Alison Riske: Who is unheralded American who upset No. 1 Ashleigh Barty at Wimbledon?

Another unheralded American pulled off a major upset at Wimbledon on Monday.

Alison Riske, a 29-year-old who grew up in the Pittsburgh area, knocked off No. 1 seed Ashleigh Barty in stunning fashion — 3-6, 6-2, 6-3 — to advance to the quarterfinals of a Grand Slam event for the first time in her decade-long career. It was just her third win ever against a Top 5 opponent.

Riske will face Serena Williams in the quarterfinals Tuesday.

In the meantime, here's a quick look at Riske — a former elite junior player who finally finds herself making waves on the sport's biggest stage.

Alison Riske celebrates victory in her fourth-round match against Ashleigh Barty. (Photo: Matthias Hangst, Getty Images)

A tennis family

Riske was born and raised in Western Pennsylvania, as part of a tennis-crazed family. 

According to The Pittsburgh Post-Gazette, she started hitting tennis balls to her father in the street in front of their home when she was just 3. The newspaper reported that Albert Riske loved the concept of individual sports in which his children's success wouldn't be influenced by others.

Though Alison Riske has had the most successful professional tennis career in her family, she is hardly the only athlete. Her older sister, Sarah, was a four-time all-American at Vanderbilt, and her brother Dan played collegiately at Division II West Liberty State. 

Respect, and no distractions

Riske was an accomplished junior player even before she was a teenager — traveling and competing in tournaments at 12.

By 17, she was attempting to qualify for the U.S. Open. And, according to the Pittsburgh Tribune-Review, she was not your normal teenager — she didn't own an iPod, nor have an account on Myspace or Facebook. 

Riske also made a name for herself with her demeanor on the court, according to the newspaper — never throwing or smashing her racket in frustration.

"I wouldn’t think of throwing my racquet because I get upset when I scrape it on a shot," she told The Pittsburgh Tribune-Review. "I take care of my things."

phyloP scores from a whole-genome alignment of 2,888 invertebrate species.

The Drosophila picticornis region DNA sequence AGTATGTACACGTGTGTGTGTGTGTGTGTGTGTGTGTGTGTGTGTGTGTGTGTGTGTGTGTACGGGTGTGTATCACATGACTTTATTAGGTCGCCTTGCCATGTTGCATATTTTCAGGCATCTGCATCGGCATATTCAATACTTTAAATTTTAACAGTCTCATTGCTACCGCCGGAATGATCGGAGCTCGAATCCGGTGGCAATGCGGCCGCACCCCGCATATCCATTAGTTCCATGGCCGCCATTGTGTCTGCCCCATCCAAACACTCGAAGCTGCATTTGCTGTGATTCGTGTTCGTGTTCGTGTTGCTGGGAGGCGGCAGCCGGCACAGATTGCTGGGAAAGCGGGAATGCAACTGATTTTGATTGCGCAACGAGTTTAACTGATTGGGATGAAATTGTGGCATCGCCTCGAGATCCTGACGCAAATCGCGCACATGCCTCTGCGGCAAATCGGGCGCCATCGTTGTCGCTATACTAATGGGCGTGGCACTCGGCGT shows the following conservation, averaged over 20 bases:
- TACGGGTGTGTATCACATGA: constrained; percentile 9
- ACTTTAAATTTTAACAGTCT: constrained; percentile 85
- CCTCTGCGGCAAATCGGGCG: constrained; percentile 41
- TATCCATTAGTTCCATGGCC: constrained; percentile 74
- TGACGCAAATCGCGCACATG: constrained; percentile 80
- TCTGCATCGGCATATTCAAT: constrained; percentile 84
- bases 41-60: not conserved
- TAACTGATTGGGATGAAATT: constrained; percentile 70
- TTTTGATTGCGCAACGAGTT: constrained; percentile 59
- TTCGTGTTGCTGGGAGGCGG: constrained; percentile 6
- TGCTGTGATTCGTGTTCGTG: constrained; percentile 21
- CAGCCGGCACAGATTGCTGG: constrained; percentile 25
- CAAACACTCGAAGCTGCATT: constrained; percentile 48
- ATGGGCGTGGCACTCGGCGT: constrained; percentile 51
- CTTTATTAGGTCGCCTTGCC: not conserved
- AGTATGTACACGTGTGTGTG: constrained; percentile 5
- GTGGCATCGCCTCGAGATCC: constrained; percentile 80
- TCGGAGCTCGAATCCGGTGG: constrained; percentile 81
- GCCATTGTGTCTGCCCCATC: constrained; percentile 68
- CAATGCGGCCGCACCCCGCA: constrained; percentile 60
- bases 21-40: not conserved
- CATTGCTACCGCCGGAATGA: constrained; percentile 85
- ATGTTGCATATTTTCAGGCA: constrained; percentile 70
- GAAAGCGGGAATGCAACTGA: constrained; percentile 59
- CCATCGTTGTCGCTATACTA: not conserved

A slow, steady ascent

Riske planned to follow her older sister to Vanderbilt and verbally committed to enroll at the school after graduating high school. But a string of success in open tournaments during her senior season changed that plan.

"She would have not been happy with college tennis. There’s no way," Janice Irwin, who coached Riske when she was a child, told The Pittsburgh Post-Gazette. "All of her life, she was a cut above."

So instead of going to Vanderbilt, Riske turned pro in 2010. Three years later, she came close to cracking the Top 50 — finishing No. 57 in the WTA's rankings. She's spent the five years since hovering in the Top 100, winning two WTA events and reaching the final in a handful of others.

Paranoid because of dad

Riske's father, Albert, is a former U.S. Secret Service officer who later worked for the FBI. Riske joked to CNN in 2017 that her father is similar to Robert de Niro's character in "Meet the Parents," and that he has made her "100% paranoid."

"Just going out, always looking left and right," Riske told CNN. "Or, you're in a crowded place, be alert. Where's the closest exit sign if you need to escape? Things like that."

Riske's mother, Carol, is a former English teacher, according to ESPN. 

Winning, and journaling

As her tennis career has continued, Riske has taken to documenting her life in an online journal/blog. 

"I love being a nomad and exploring the places I visit," she writes. "I was born to eat so I will take you on some palatable adventures, too. I am so excited to have you with me on this adventure and I look forward to sharing some of my favorite things and moments with you!"

Past entries include a trip to Prague for an event, and getting tea with her now-husband, Stephen, after a loss at Wimbledon in 2016.

Contact Tom Schad at [email protected] or on Twitter @Tom_Schad.

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